It was on 20 November 1984 that China dispatched its first Antarctic research expedition team, and by the end of this expedition, the country established its first Antarctic research station, the Great Wall Station on 20 February 1985.
Since the launch of Xuě Lóng 2 (literally, China’s “Snow Dragon 2”) in late 2018, images of Chinese icebreakers on the Polar route of the Belt and Road Initiative (BRI) have become more and more common on media outlets around the world. Images that leave a sweet-and-sour taste, as they imply that one of the few sanctuaries in the world (that is, the Polar region) is no longer immune to large-scale human activity.
As Earth’s southernmost continent, Antarctica lives by norms of its own. It is a de facto condominium over which seven sovereign states maintain territorial claims, but that is governed by a multilateral Antarctic Treaty System (ATS). China’s growing interests in the “White Continent” have spurred responses from the actors that have much at stake in Antarctica, such as Australia, Brazil and Russia, as well as the European Union.
For a city of only seven million, and one with a high level of development and wealth, Hong Kong has proved a hard place to govern since its reversion to Chinese sovereignty in 1997. An unknown quantity because of the lack of any proper democracy under British rule, we are now much more knowledgeable about what Hong Kong public opinion might be. It can be captured in one word: complex. Hong Kong in 2019 is divided, and frequently erupts in angry outbursts of protests.
International relations and warfare technology have reached such sophistication that they have apparently rendered international wars a relic of the past. For these and other regional reasons, a conflict between China and Taiwan seems impossible to conceive.
Since Xi Jinping took power in 2012, China has become a less open country. Stricter rules and regulations adopted during his presidency, coupled with a more centralized system established after the March 2018 constitutional reform, changed the social and political context, allowing the government to suppress social discontent and increase government control over the population.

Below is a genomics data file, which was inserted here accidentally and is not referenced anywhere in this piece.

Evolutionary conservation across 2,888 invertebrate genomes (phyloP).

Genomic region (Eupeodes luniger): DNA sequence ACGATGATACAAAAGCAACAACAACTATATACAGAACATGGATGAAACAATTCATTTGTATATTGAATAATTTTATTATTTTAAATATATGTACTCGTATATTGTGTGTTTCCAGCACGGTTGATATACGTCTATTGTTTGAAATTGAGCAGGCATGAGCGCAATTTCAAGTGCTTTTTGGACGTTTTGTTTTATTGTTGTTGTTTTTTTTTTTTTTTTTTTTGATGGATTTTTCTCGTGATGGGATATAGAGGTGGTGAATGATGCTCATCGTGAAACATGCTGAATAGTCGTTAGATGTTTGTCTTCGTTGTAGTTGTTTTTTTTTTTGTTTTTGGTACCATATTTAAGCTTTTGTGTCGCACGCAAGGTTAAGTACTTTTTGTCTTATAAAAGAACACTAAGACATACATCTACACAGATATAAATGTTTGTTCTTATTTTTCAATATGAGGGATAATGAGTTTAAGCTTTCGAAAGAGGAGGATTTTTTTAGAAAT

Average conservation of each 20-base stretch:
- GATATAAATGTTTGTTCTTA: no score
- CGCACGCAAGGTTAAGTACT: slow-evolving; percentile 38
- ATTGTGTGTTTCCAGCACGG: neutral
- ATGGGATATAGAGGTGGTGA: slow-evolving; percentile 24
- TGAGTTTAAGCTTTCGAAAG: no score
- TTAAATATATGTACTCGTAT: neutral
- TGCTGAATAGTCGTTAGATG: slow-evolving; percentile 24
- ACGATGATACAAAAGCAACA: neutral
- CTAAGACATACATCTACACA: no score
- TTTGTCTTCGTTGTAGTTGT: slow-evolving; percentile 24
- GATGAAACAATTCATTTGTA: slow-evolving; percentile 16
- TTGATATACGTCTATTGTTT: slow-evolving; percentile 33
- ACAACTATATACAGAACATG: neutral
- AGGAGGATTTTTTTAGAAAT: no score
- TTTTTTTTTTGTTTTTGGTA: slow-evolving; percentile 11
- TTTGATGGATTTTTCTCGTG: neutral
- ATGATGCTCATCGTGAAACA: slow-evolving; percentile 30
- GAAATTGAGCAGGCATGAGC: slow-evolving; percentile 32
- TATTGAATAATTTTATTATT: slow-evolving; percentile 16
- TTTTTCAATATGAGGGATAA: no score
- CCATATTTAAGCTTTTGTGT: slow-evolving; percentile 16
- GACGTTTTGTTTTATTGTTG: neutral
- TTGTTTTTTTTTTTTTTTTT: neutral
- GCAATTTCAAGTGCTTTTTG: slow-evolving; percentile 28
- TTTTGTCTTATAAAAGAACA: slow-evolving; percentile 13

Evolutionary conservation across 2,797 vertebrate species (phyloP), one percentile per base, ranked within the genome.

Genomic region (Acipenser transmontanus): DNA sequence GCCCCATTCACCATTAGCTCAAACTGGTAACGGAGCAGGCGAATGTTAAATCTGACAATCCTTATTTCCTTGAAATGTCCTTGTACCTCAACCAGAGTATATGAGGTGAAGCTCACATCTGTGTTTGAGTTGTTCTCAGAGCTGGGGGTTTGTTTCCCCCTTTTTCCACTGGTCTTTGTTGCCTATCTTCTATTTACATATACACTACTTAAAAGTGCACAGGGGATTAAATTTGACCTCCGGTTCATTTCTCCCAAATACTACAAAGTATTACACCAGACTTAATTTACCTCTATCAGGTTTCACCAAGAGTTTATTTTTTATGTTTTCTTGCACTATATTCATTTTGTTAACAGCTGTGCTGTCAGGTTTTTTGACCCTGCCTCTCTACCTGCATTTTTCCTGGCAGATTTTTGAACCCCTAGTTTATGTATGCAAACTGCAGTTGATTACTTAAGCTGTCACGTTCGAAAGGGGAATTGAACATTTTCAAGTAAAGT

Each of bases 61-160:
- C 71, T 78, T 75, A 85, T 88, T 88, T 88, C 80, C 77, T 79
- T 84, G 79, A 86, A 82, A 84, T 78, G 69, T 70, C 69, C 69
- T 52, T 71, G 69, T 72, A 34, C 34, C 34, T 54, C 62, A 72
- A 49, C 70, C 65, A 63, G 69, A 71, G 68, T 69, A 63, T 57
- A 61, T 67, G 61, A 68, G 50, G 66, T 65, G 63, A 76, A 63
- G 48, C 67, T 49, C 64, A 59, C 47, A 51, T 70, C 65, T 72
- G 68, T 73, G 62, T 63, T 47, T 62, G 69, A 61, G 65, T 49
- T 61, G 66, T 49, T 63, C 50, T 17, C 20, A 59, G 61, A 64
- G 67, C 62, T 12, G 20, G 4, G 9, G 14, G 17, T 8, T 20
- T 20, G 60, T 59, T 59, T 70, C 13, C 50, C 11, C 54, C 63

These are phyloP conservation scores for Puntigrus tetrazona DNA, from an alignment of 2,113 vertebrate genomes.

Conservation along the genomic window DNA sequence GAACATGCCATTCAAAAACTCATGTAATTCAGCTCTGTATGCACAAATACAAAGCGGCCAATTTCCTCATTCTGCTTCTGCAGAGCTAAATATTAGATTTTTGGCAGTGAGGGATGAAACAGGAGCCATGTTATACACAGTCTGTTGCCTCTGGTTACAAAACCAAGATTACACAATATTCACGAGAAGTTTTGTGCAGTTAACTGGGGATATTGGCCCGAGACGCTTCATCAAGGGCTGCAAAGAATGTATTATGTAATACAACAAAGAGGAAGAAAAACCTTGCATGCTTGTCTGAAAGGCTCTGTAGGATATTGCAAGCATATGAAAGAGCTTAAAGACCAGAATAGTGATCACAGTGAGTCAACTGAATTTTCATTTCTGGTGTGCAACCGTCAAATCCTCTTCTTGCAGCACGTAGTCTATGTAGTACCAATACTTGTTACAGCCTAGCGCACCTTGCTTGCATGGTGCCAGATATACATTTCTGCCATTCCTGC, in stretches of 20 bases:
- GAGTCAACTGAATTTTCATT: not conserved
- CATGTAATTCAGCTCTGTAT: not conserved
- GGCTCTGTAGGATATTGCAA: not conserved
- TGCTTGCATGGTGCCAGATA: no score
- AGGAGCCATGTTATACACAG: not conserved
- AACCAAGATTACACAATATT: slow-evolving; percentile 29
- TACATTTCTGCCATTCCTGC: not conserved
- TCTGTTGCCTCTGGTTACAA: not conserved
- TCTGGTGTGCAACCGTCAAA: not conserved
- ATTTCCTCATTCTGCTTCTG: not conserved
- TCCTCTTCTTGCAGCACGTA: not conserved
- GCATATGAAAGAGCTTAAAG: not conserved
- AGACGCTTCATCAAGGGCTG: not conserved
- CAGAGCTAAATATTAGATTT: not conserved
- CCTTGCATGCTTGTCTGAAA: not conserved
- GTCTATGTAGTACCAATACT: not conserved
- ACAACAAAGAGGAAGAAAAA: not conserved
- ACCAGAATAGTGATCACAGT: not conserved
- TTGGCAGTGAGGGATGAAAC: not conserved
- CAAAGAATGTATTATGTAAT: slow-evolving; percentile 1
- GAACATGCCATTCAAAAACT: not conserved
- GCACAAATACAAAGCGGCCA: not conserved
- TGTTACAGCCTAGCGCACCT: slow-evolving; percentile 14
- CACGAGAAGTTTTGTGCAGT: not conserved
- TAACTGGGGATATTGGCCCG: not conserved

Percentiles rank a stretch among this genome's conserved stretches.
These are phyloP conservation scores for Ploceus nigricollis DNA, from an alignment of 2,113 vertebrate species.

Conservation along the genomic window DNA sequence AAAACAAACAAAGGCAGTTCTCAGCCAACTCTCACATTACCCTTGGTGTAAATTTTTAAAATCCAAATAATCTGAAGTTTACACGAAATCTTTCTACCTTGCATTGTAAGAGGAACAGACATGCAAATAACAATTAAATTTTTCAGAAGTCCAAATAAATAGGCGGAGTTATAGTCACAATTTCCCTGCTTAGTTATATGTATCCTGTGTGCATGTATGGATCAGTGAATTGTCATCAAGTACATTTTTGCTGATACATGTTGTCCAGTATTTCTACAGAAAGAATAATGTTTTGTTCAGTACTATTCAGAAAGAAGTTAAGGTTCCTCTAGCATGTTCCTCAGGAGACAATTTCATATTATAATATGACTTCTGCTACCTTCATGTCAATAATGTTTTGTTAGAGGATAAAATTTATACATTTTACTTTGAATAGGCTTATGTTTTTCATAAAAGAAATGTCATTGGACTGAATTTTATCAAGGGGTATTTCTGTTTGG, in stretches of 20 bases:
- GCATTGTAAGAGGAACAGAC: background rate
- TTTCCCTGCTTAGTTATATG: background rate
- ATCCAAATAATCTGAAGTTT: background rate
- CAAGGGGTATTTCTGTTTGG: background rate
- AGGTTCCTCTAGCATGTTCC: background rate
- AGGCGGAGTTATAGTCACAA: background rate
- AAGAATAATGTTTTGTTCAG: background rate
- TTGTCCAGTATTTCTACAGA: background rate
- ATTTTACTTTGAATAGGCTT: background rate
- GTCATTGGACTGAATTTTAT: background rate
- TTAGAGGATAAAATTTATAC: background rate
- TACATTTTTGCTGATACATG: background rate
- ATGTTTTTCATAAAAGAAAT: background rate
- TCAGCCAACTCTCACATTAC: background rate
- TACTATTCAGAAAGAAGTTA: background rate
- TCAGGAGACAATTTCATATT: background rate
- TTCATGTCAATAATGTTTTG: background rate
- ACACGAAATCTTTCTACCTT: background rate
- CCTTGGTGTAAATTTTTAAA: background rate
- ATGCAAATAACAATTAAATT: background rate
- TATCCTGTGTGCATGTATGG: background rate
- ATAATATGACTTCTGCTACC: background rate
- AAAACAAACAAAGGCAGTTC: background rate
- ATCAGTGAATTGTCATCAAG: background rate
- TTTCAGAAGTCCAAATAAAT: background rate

At a time when China seeks to regain its economic momentum, the Communist leadership is bracing for a 2019 marked by the unfolding of controversial anniversaries that may potentially disrupt the country's internal stability. Policy choices rooted in experiences such as the 1919 May Fourth Movement or the 1959 Tibetan Uprising, up to the 1989 Tiananmen Square protests and the 2009 Urumqi riots, have contributed to shape China’s current domestic security model. Wha
“The fate of those kids was even more pitiable than mine. If there is ever any investigation about victims of the June 4 Massacre, it will be impossible to count victims like this.” The mother of Yuan Li, a graduate student who was shot and killed during the 1989 Tiananmen Massacre, was referring to the two huge black plastic bags packed with bodies waiting to be cremated, that she saw at the funeral home before her son’s ceremony.
On July 4 Tenzin Gyatso, the current Dalai Lama, will turn 84 and he is expected to celebrate his birthday outside his motherland once again. Tibet is an open wound that the Chinese Communist Party (CCP) is still working to erase from history, together with the Tiananmen massacre in 1989 and Taiwan, the “three Ts” on which authorities willingly turn a blind eye.
A few weeks ago official celebrations for the 100th anniversary of the May Fourth Movement (or simply “Wusi”, five-four, in Chinese) took place across China amidst the Party/state growing anxiety and concerns about potential threats to regime stability.